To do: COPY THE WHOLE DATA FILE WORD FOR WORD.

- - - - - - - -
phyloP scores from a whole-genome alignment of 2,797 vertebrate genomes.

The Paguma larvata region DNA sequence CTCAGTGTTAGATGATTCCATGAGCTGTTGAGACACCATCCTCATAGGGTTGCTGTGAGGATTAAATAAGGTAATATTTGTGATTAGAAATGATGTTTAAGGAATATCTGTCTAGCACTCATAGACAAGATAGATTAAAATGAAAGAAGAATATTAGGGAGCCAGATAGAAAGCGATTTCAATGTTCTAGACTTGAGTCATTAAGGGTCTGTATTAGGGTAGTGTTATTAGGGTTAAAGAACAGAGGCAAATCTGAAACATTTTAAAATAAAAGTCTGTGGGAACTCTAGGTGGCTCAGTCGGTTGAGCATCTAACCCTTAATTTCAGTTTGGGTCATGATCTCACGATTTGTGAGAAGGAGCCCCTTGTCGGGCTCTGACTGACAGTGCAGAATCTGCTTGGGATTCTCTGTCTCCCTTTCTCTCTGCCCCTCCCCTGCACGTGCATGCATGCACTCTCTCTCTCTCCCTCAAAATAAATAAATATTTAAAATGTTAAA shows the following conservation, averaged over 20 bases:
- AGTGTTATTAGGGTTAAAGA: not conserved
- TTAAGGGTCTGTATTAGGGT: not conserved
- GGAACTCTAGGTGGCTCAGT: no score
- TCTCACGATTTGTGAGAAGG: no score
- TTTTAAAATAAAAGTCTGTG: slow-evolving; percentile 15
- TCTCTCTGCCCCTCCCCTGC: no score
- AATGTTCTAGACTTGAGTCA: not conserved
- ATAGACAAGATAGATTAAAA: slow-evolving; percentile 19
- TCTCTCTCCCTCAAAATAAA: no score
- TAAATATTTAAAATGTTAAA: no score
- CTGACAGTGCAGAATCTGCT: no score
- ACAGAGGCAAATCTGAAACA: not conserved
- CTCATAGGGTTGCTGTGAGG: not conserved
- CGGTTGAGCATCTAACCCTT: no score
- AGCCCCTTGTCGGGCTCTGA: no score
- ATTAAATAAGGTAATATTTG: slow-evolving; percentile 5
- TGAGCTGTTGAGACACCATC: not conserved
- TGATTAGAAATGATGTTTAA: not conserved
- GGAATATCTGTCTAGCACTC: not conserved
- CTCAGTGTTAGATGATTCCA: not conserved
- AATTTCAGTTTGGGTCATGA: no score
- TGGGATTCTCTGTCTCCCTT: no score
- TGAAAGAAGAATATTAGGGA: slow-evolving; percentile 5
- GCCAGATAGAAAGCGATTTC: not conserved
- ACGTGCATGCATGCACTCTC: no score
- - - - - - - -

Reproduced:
phyloP scores from a whole-genome alignment of 2,797 vertebrate genomes.

The Paguma larvata region DNA sequence CTCAGTGTTAGATGATTCCATGAGCTGTTGAGACACCATCCTCATAGGGTTGCTGTGAGGATTAAATAAGGTAATATTTGTGATTAGAAATGATGTTTAAGGAATATCTGTCTAGCACTCATAGACAAGATAGATTAAAATGAAAGAAGAATATTAGGGAGCCAGATAGAAAGCGATTTCAATGTTCTAGACTTGAGTCATTAAGGGTCTGTATTAGGGTAGTGTTATTAGGGTTAAAGAACAGAGGCAAATCTGAAACATTTTAAAATAAAAGTCTGTGGGAACTCTAGGTGGCTCAGTCGGTTGAGCATCTAACCCTTAATTTCAGTTTGGGTCATGATCTCACGATTTGTGAGAAGGAGCCCCTTGTCGGGCTCTGACTGACAGTGCAGAATCTGCTTGGGATTCTCTGTCTCCCTTTCTCTCTGCCCCTCCCCTGCACGTGCATGCATGCACTCTCTCTCTCTCCCTCAAAATAAATAAATATTTAAAATGTTAAA shows the following conservation, averaged over 20 bases:
- AGTGTTATTAGGGTTAAAGA: not conserved
- TTAAGGGTCTGTATTAGGGT: not conserved
- GGAACTCTAGGTGGCTCAGT: no score
- TCTCACGATTTGTGAGAAGG: no score
- TTTTAAAATAAAAGTCTGTG: slow-evolving; percentile 15
- TCTCTCTGCCCCTCCCCTGC: no score
- AATGTTCTAGACTTGAGTCA: not conserved
- ATAGACAAGATAGATTAAAA: slow-evolving; percentile 19
- TCTCTCTCCCTCAAAATAAA: no score
- TAAATATTTAAAATGTTAAA: no score
- CTGACAGTGCAGAATCTGCT: no score
- ACAGAGGCAAATCTGAAACA: not conserved
- CTCATAGGGTTGCTGTGAGG: not conserved
- CGGTTGAGCATCTAACCCTT: no score
- AGCCCCTTGTCGGGCTCTGA: no score
- ATTAAATAAGGTAATATTTG: slow-evolving; percentile 5
- TGAGCTGTTGAGACACCATC: not conserved
- TGATTAGAAATGATGTTTAA: not conserved
- GGAATATCTGTCTAGCACTC: not conserved
- CTCAGTGTTAGATGATTCCA: not conserved
- AATTTCAGTTTGGGTCATGA: no score
- TGGGATTCTCTGTCTCCCTT: no score
- TGAAAGAAGAATATTAGGGA: slow-evolving; percentile 5
- GCCAGATAGAAAGCGATTTC: not conserved
- ACGTGCATGCATGCACTCTC: no score